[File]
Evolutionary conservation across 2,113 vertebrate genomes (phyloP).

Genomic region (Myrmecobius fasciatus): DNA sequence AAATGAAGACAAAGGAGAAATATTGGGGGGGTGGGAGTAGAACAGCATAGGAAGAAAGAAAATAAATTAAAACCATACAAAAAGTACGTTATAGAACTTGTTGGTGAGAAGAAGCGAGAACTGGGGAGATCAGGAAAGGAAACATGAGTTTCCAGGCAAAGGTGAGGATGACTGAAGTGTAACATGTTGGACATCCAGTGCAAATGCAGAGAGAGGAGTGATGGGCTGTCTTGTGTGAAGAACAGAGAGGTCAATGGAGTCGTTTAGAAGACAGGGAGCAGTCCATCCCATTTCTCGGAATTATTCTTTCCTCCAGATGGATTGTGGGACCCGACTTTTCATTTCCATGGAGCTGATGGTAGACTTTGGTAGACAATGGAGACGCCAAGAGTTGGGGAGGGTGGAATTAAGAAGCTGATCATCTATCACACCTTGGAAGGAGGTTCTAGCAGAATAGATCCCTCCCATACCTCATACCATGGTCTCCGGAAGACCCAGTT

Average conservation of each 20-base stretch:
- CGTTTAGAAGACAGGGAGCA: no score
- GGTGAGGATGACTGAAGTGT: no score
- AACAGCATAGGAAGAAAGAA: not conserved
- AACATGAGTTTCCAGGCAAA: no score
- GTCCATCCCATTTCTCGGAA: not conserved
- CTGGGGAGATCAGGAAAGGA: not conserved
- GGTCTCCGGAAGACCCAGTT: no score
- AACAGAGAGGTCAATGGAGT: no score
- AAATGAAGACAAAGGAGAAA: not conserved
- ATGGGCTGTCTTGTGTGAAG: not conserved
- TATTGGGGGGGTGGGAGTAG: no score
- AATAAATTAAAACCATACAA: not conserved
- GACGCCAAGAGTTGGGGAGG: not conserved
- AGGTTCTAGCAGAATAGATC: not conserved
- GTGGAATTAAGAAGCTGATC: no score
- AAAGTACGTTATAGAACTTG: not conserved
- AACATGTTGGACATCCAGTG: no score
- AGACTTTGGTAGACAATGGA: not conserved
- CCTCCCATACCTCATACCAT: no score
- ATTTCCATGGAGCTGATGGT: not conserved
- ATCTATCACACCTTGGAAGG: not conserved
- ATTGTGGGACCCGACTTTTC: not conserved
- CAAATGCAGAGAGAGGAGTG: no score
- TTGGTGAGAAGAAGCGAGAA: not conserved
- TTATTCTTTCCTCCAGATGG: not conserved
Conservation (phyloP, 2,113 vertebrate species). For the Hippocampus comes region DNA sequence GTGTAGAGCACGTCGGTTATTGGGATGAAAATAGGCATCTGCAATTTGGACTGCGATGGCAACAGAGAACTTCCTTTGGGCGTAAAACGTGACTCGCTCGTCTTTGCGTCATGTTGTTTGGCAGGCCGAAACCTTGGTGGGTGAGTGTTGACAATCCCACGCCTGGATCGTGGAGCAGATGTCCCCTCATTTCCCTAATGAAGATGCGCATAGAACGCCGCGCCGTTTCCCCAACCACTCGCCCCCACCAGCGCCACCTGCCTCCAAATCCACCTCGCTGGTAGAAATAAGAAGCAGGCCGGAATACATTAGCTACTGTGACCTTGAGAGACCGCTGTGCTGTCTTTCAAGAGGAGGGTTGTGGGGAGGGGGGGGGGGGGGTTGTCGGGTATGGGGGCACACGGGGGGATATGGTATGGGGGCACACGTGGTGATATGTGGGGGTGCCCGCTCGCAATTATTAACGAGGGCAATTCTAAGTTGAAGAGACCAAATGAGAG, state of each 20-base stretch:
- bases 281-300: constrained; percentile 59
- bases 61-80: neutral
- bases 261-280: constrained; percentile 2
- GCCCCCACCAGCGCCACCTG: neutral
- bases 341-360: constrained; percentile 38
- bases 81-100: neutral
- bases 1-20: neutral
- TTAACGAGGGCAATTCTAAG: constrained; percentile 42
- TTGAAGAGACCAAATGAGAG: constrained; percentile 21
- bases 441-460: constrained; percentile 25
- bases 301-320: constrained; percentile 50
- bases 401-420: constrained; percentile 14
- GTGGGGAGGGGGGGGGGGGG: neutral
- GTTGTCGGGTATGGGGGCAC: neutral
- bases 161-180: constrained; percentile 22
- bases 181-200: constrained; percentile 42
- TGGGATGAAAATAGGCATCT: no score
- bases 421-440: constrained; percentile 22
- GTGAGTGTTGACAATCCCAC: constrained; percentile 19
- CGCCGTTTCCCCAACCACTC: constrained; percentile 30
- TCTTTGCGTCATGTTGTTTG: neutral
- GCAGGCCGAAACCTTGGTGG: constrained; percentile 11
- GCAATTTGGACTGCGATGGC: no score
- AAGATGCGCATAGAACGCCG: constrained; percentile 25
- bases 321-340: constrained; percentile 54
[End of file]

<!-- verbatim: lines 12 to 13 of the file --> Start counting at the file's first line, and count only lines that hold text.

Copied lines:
- AAATGAAGACAAAGGAGAAA: not conserved
- ATGGGCTGTCTTGTGTGAAG: not conserved